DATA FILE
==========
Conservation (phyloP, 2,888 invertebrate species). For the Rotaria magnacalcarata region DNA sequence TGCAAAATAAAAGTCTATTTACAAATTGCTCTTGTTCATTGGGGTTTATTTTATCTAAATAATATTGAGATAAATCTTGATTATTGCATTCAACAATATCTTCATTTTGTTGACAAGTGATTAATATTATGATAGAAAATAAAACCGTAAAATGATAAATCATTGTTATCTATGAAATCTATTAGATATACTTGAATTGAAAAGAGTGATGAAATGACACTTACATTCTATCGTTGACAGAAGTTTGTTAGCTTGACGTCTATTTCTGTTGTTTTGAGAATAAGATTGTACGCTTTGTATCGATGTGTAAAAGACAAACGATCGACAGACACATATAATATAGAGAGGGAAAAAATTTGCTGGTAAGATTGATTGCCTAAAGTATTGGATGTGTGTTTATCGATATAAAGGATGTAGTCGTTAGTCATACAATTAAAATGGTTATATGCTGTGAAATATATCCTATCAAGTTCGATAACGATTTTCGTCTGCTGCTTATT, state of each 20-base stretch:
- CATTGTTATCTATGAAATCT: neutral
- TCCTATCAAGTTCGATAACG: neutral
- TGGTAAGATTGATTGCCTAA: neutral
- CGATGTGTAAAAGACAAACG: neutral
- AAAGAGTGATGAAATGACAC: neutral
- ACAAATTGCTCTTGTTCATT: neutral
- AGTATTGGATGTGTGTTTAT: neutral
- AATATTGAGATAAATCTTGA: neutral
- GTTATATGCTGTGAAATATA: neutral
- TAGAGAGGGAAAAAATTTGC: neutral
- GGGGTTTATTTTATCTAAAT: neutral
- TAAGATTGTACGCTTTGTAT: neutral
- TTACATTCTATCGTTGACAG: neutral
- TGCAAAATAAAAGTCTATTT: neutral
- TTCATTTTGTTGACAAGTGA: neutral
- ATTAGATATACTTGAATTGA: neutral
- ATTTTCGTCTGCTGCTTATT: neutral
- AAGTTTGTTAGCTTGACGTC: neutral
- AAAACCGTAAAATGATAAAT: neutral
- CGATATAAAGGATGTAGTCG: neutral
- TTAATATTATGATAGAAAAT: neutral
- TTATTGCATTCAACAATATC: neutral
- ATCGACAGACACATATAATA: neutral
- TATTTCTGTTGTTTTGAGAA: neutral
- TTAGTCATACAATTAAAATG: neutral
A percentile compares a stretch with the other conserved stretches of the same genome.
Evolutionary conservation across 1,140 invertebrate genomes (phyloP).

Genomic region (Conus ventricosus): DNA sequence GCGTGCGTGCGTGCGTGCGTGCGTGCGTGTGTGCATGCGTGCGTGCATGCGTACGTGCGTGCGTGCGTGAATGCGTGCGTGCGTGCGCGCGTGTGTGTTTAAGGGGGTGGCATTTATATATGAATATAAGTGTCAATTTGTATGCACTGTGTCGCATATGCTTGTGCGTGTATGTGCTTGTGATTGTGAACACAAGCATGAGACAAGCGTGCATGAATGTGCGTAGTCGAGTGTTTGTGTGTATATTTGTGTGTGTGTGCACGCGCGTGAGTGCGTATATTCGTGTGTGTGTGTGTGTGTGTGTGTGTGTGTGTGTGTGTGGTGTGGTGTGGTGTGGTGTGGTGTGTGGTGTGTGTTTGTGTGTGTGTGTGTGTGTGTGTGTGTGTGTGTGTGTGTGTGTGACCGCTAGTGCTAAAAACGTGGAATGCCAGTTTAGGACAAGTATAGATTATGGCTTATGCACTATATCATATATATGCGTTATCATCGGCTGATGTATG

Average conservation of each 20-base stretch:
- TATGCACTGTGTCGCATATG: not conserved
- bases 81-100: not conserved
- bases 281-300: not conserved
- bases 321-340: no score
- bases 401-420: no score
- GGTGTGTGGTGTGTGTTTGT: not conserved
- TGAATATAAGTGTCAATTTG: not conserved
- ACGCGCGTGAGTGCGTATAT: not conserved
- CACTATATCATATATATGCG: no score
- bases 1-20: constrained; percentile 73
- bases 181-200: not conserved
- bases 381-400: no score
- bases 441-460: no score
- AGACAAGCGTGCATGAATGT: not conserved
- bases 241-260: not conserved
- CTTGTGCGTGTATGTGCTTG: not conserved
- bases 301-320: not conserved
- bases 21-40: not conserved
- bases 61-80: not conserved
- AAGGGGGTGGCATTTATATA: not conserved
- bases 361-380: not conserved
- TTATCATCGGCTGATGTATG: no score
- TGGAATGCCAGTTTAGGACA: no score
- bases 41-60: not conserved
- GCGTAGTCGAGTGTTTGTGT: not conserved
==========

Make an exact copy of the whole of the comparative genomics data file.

Conservation (phyloP, 2,888 invertebrate species). For the Rotaria magnacalcarata region DNA sequence TGCAAAATAAAAGTCTATTTACAAATTGCTCTTGTTCATTGGGGTTTATTTTATCTAAATAATATTGAGATAAATCTTGATTATTGCATTCAACAATATCTTCATTTTGTTGACAAGTGATTAATATTATGATAGAAAATAAAACCGTAAAATGATAAATCATTGTTATCTATGAAATCTATTAGATATACTTGAATTGAAAAGAGTGATGAAATGACACTTACATTCTATCGTTGACAGAAGTTTGTTAGCTTGACGTCTATTTCTGTTGTTTTGAGAATAAGATTGTACGCTTTGTATCGATGTGTAAAAGACAAACGATCGACAGACACATATAATATAGAGAGGGAAAAAATTTGCTGGTAAGATTGATTGCCTAAAGTATTGGATGTGTGTTTATCGATATAAAGGATGTAGTCGTTAGTCATACAATTAAAATGGTTATATGCTGTGAAATATATCCTATCAAGTTCGATAACGATTTTCGTCTGCTGCTTATT, state of each 20-base stretch:
- CATTGTTATCTATGAAATCT: neutral
- TCCTATCAAGTTCGATAACG: neutral
- TGGTAAGATTGATTGCCTAA: neutral
- CGATGTGTAAAAGACAAACG: neutral
- AAAGAGTGATGAAATGACAC: neutral
- ACAAATTGCTCTTGTTCATT: neutral
- AGTATTGGATGTGTGTTTAT: neutral
- AATATTGAGATAAATCTTGA: neutral
- GTTATATGCTGTGAAATATA: neutral
- TAGAGAGGGAAAAAATTTGC: neutral
- GGGGTTTATTTTATCTAAAT: neutral
- TAAGATTGTACGCTTTGTAT: neutral
- TTACATTCTATCGTTGACAG: neutral
- TGCAAAATAAAAGTCTATTT: neutral
- TTCATTTTGTTGACAAGTGA: neutral
- ATTAGATATACTTGAATTGA: neutral
- ATTTTCGTCTGCTGCTTATT: neutral
- AAGTTTGTTAGCTTGACGTC: neutral
- AAAACCGTAAAATGATAAAT: neutral
- CGATATAAAGGATGTAGTCG: neutral
- TTAATATTATGATAGAAAAT: neutral
- TTATTGCATTCAACAATATC: neutral
- ATCGACAGACACATATAATA: neutral
- TATTTCTGTTGTTTTGAGAA: neutral
- TTAGTCATACAATTAAAATG: neutral
A percentile compares a stretch with the other conserved stretches of the same genome.
Evolutionary conservation across 1,140 invertebrate genomes (phyloP).

Genomic region (Conus ventricosus): DNA sequence GCGTGCGTGCGTGCGTGCGTGCGTGCGTGTGTGCATGCGTGCGTGCATGCGTACGTGCGTGCGTGCGTGAATGCGTGCGTGCGTGCGCGCGTGTGTGTTTAAGGGGGTGGCATTTATATATGAATATAAGTGTCAATTTGTATGCACTGTGTCGCATATGCTTGTGCGTGTATGTGCTTGTGATTGTGAACACAAGCATGAGACAAGCGTGCATGAATGTGCGTAGTCGAGTGTTTGTGTGTATATTTGTGTGTGTGTGCACGCGCGTGAGTGCGTATATTCGTGTGTGTGTGTGTGTGTGTGTGTGTGTGTGTGTGTGTGGTGTGGTGTGGTGTGGTGTGGTGTGTGGTGTGTGTTTGTGTGTGTGTGTGTGTGTGTGTGTGTGTGTGTGTGTGTGTGTGACCGCTAGTGCTAAAAACGTGGAATGCCAGTTTAGGACAAGTATAGATTATGGCTTATGCACTATATCATATATATGCGTTATCATCGGCTGATGTATG

Average conservation of each 20-base stretch:
- TATGCACTGTGTCGCATATG: not conserved
- bases 81-100: not conserved
- bases 281-300: not conserved
- bases 321-340: no score
- bases 401-420: no score
- GGTGTGTGGTGTGTGTTTGT: not conserved
- TGAATATAAGTGTCAATTTG: not conserved
- ACGCGCGTGAGTGCGTATAT: not conserved
- CACTATATCATATATATGCG: no score
- bases 1-20: constrained; percentile 73
- bases 181-200: not conserved
- bases 381-400: no score
- bases 441-460: no score
- AGACAAGCGTGCATGAATGT: not conserved
- bases 241-260: not conserved
- CTTGTGCGTGTATGTGCTTG: not conserved
- bases 301-320: not conserved
- bases 21-40: not conserved
- bases 61-80: not conserved
- AAGGGGGTGGCATTTATATA: not conserved
- bases 361-380: not conserved
- TTATCATCGGCTGATGTATG: no score
- TGGAATGCCAGTTTAGGACA: no score
- bases 41-60: not conserved
- GCGTAGTCGAGTGTTTGTGT: not conserved